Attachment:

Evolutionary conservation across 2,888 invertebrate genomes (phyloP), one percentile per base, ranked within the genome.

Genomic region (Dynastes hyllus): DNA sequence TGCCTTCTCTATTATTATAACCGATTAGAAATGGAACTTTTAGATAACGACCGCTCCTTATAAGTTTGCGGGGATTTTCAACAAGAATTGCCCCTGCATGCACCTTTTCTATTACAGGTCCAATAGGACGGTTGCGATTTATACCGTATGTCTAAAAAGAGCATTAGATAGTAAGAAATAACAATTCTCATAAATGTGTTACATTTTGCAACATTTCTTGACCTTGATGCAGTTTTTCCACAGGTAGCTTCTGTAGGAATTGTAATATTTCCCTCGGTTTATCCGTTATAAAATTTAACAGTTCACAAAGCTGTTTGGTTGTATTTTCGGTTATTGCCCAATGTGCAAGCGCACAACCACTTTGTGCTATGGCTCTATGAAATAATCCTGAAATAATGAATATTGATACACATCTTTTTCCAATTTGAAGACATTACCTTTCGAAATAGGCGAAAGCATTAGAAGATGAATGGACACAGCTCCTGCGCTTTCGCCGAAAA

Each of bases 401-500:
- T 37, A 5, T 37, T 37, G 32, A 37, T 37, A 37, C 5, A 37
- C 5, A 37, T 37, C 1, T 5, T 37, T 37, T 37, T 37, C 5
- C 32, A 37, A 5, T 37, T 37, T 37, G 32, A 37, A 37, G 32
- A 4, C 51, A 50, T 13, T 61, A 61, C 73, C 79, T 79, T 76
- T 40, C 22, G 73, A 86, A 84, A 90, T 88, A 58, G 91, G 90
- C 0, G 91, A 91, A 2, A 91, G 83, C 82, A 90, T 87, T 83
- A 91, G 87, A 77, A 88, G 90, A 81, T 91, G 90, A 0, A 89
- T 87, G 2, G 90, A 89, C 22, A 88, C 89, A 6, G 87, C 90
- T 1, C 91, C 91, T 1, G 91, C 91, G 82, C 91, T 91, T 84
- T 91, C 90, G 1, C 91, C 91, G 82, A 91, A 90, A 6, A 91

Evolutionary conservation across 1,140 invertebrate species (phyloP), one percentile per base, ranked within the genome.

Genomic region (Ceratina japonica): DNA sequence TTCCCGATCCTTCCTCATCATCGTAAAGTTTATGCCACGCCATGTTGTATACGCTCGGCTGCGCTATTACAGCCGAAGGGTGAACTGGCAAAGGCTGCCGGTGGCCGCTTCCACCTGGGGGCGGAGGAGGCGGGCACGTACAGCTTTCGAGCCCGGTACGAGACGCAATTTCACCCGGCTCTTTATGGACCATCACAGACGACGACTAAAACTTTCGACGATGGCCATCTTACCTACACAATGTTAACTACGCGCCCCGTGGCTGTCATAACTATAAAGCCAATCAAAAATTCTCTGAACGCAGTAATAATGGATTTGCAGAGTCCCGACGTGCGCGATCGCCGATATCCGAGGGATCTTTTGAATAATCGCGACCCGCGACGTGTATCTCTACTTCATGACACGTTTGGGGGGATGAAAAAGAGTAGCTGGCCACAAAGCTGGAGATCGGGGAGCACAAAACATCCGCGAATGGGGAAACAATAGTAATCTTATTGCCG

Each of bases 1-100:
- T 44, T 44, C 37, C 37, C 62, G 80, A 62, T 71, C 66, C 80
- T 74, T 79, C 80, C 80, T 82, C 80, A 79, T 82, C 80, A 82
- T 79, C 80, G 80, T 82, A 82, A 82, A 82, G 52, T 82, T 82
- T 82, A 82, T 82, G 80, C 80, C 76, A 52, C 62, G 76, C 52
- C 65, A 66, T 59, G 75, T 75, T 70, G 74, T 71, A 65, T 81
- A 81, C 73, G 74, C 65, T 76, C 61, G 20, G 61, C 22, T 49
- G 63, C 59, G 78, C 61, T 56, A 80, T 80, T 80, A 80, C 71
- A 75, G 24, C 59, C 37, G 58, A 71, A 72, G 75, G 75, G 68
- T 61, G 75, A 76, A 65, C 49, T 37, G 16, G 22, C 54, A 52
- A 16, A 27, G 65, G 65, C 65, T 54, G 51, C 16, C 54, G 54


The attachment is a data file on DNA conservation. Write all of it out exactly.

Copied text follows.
Evolutionary conservation across 2,888 invertebrate genomes (phyloP), one percentile per base, ranked within the genome.

Genomic region (Dynastes hyllus): DNA sequence TGCCTTCTCTATTATTATAACCGATTAGAAATGGAACTTTTAGATAACGACCGCTCCTTATAAGTTTGCGGGGATTTTCAACAAGAATTGCCCCTGCATGCACCTTTTCTATTACAGGTCCAATAGGACGGTTGCGATTTATACCGTATGTCTAAAAAGAGCATTAGATAGTAAGAAATAACAATTCTCATAAATGTGTTACATTTTGCAACATTTCTTGACCTTGATGCAGTTTTTCCACAGGTAGCTTCTGTAGGAATTGTAATATTTCCCTCGGTTTATCCGTTATAAAATTTAACAGTTCACAAAGCTGTTTGGTTGTATTTTCGGTTATTGCCCAATGTGCAAGCGCACAACCACTTTGTGCTATGGCTCTATGAAATAATCCTGAAATAATGAATATTGATACACATCTTTTTCCAATTTGAAGACATTACCTTTCGAAATAGGCGAAAGCATTAGAAGATGAATGGACACAGCTCCTGCGCTTTCGCCGAAAA

Each of bases 401-500:
- T 37, A 5, T 37, T 37, G 32, A 37, T 37, A 37, C 5, A 37
- C 5, A 37, T 37, C 1, T 5, T 37, T 37, T 37, T 37, C 5
- C 32, A 37, A 5, T 37, T 37, T 37, G 32, A 37, A 37, G 32
- A 4, C 51, A 50, T 13, T 61, A 61, C 73, C 79, T 79, T 76
- T 40, C 22, G 73, A 86, A 84, A 90, T 88, A 58, G 91, G 90
- C 0, G 91, A 91, A 2, A 91, G 83, C 82, A 90, T 87, T 83
- A 91, G 87, A 77, A 88, G 90, A 81, T 91, G 90, A 0, A 89
- T 87, G 2, G 90, A 89, C 22, A 88, C 89, A 6, G 87, C 90
- T 1, C 91, C 91, T 1, G 91, C 91, G 82, C 91, T 91, T 84
- T 91, C 90, G 1, C 91, C 91, G 82, A 91, A 90, A 6, A 91

Evolutionary conservation across 1,140 invertebrate species (phyloP), one percentile per base, ranked within the genome.

Genomic region (Ceratina japonica): DNA sequence TTCCCGATCCTTCCTCATCATCGTAAAGTTTATGCCACGCCATGTTGTATACGCTCGGCTGCGCTATTACAGCCGAAGGGTGAACTGGCAAAGGCTGCCGGTGGCCGCTTCCACCTGGGGGCGGAGGAGGCGGGCACGTACAGCTTTCGAGCCCGGTACGAGACGCAATTTCACCCGGCTCTTTATGGACCATCACAGACGACGACTAAAACTTTCGACGATGGCCATCTTACCTACACAATGTTAACTACGCGCCCCGTGGCTGTCATAACTATAAAGCCAATCAAAAATTCTCTGAACGCAGTAATAATGGATTTGCAGAGTCCCGACGTGCGCGATCGCCGATATCCGAGGGATCTTTTGAATAATCGCGACCCGCGACGTGTATCTCTACTTCATGACACGTTTGGGGGGATGAAAAAGAGTAGCTGGCCACAAAGCTGGAGATCGGGGAGCACAAAACATCCGCGAATGGGGAAACAATAGTAATCTTATTGCCG

Each of bases 1-100:
- T 44, T 44, C 37, C 37, C 62, G 80, A 62, T 71, C 66, C 80
- T 74, T 79, C 80, C 80, T 82, C 80, A 79, T 82, C 80, A 82
- T 79, C 80, G 80, T 82, A 82, A 82, A 82, G 52, T 82, T 82
- T 82, A 82, T 82, G 80, C 80, C 76, A 52, C 62, G 76, C 52
- C 65, A 66, T 59, G 75, T 75, T 70, G 74, T 71, A 65, T 81
- A 81, C 73, G 74, C 65, T 76, C 61, G 20, G 61, C 22, T 49
- G 63, C 59, G 78, C 61, T 56, A 80, T 80, T 80, A 80, C 71
- A 75, G 24, C 59, C 37, G 58, A 71, A 72, G 75, G 75, G 68
- T 61, G 75, A 76, A 65, C 49, T 37, G 16, G 22, C 54, A 52
- A 16, A 27, G 65, G 65, C 65, T 54, G 51, C 16, C 54, G 54